• Although coding courses are offered in some school districts, by offering coding education and resources, our library is making it possible for coding education to be accessed by anyone, from young children to adults.
  • Computer coding is part of a growth mindset that embraces lifelong learning and the openness to try to learn new skills. It is an opportunity for both library staff, teens and adults to serve as positive role models for our youngest community members that education and learning is a positive experience.
Why Is Coding a Needed Skill?
  • Our world is changing, and workers who understand and can write programs for technology will be offered greater opportunities than their peers without that experience. By the year 2020, there will be 1.4 million jobs in programming. It is estimated that American students will not be qualified to fill these careers.
  • Our world is dominated by technology, and a computer programmer wrote the code to bring that technology to us. Just as being illiterate excludes people from fully participating in the wealth of resources and experiences the world offers, being coding illiterate elects people to be passive consumers of media only, when they could be active creators of it.
Why Should We Partner with the Library on Coding?
  • A community with a well-educated citizenry promotes healthy economic growth and civic involvement. As a stakeholder in our community, it is in everyone’s best interest to continue to create reasons why our community members want to stay here and use their education obtain outside the classroom in their chosen career fields.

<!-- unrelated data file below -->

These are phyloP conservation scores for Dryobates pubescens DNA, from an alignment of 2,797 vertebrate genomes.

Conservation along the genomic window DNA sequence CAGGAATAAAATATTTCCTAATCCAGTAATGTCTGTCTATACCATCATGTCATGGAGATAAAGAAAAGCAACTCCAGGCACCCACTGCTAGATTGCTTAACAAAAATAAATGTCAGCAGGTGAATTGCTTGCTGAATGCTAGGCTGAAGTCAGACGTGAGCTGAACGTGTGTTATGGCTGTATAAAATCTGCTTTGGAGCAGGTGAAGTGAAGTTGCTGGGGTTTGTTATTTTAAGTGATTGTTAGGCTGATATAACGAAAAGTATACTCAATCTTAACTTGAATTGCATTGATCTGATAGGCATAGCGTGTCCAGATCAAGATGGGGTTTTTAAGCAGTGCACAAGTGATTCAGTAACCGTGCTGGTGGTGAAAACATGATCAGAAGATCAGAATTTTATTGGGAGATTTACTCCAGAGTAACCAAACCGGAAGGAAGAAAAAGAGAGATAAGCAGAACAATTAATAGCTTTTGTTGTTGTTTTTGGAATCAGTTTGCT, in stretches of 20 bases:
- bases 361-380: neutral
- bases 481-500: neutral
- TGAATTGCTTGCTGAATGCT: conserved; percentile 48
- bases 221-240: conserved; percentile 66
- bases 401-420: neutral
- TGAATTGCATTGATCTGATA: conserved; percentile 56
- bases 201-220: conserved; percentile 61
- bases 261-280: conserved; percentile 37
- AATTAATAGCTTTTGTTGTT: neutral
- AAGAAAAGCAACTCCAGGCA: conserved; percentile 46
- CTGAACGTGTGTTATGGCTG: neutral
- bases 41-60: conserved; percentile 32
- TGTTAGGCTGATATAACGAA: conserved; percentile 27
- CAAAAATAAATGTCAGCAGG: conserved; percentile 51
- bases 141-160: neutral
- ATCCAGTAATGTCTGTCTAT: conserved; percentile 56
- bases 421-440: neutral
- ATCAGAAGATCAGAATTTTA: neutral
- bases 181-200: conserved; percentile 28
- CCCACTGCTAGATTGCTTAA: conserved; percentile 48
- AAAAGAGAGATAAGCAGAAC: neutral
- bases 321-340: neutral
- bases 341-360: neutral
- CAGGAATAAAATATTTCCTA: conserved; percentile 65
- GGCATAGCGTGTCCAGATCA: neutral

• Every business utilizes pieces of computer programming. Do you have a company website? That is created by computer code. Does your company utilize robotics? Those machines are run by computer code.
  • Offering coding education to the public allows you to have access to our community’s future workforce and can help you select and mentor future potential employees.
  • The public library will promote your partnership, and your business will be promoted to the community.
Why Should I Learn about Coding?
  • Every time you access technology, you have encountered computer code. A person, somewhere in the world, wrote the code for the websites you visit, the microwave you use, and the apps on your phone.
  • Even having a basic understanding of computer coding allows you to understand how the technology around you works. This allows you to move from a passive consumer of media to an educated user.
  • Computer coding is workforce development.
  • Learning computer code utilizes logic, creative problem solving, critical thinking skills, and persistence. These are skills, even when learned in computer coding, that you can use in every area of your personal and professional life.

Developed with resources originally provided by WisCode Literati.
See also "Coding and K-12 Public Education in Wisconsin" under Basic Concepts of Coding

Additional Resources:

For questions about this information, contact Tessa Michaelson Schmidt (608) 267-5077